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Development of Simple Connection Model for Plastic Parts in Low-Speed Crash Simulation

Collision performance is evaluated by CAE not only for metal parts such as steel and aluminum but also for plastic parts. As it takes time to create molds for a large part such as the bumper face, ensuring the performance by pre-calculation is important to shorten the development period. When mold production is started prior to the test to reduce the development time and if failures occur in the test, it will take time and cost to modify the mold. Therefore, high calculation accuracy is desired, but the test reproducibility is not satisfactory in some areas. Out of those areas undergoing enhancement efforts, this document introduces our efforts for plastic parts connection coming-off.

Modeling of Bolts using the GISSMO Model for Crash Analysis

The prediction accuracy of bolted connections is becoming increasingly important in the automotive sector. The requirements and thus the vehicle architectures are changing due to the electrification of vehicles and the high weight of batteries as well as their low permissible intrusion depth. Bolts are required as detachable fasteners to connect batteries with the body in white. The energy absorption concepts of vehicles with internal combustion engines have been continuously developed over the past decades. Thanks to many years of experience, the bolt connection behavior and load transfer are well known. Energy absorption concepts for electrically powered vehicles are in a comparatively early development phase. For the evaluation and further development of new crash concepts, a reliable simulation method is a basic requirement to predict joint failure in bolted connections.

Estimation of Spot Weld Design Parameters using Deep Learning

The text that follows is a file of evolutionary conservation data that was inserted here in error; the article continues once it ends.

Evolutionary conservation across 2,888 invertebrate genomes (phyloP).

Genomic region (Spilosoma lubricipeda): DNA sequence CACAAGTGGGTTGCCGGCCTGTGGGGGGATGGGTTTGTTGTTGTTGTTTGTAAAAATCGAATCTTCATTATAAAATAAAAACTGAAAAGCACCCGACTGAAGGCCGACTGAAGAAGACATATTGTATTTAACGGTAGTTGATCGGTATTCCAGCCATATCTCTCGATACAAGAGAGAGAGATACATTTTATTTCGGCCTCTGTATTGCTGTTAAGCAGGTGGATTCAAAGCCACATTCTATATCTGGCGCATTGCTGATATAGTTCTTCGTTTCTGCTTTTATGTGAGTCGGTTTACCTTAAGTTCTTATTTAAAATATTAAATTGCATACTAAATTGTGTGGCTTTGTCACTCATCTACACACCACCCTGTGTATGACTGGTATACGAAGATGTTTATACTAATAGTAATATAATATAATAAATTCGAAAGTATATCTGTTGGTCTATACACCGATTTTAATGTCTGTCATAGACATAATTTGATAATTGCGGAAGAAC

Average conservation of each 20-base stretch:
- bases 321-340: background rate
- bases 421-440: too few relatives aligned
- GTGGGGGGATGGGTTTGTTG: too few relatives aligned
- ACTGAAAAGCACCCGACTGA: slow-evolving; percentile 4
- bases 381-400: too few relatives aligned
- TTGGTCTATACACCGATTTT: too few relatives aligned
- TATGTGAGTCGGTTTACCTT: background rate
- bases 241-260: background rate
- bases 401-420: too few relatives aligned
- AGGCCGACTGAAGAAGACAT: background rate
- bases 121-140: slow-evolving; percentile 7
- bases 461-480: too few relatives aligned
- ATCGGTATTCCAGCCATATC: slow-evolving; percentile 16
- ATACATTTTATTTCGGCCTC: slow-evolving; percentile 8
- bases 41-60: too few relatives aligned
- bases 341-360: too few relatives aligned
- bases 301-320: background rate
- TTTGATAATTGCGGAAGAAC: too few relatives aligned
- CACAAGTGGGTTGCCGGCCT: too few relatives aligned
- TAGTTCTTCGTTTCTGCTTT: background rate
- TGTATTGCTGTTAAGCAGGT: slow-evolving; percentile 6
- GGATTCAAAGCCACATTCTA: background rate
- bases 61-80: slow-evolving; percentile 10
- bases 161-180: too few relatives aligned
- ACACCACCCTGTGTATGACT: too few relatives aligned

In automotive production, each automobile has approximately 7,000 to 12,000 spot welds along with other kinds of connections. The position of the spot weld with respect to the flange and the distance between the spot welds as well as various other parameters usually vary for each part combination (spot weld design). If these properties are known, they can be used for automatic generation of spot welds during the design phase of the product development which is otherwise a cumbersome manual process. The spot weld design to be determined by the engineer depends on many factors (input parameters) such as loads and forces that might be applied to the structure, material combination, geometry of the parts, connection technology and its process parameters. Some of these parameters such as material combination and geometry of the parts are predefined by the designer or are results of the circumstances such as loads and forces applied at the connection. The remaining parameters such as connection technology, process parameters, spot weld distances and flange distance have to be chosen by the engineer. On the basis of existing designs and with help of machine learning techniques it may be possible to predict the spot weld design parameters like spot weld distance and flange distance. Within this work existing spot-weld designs are extracted from a vast amount of FEM simulation input data available in the Simulation Data Management (SDM) system LoCo of SCALE GmbH and applied as the basis for training and benchmarking new methods for estimating spot weld parameters.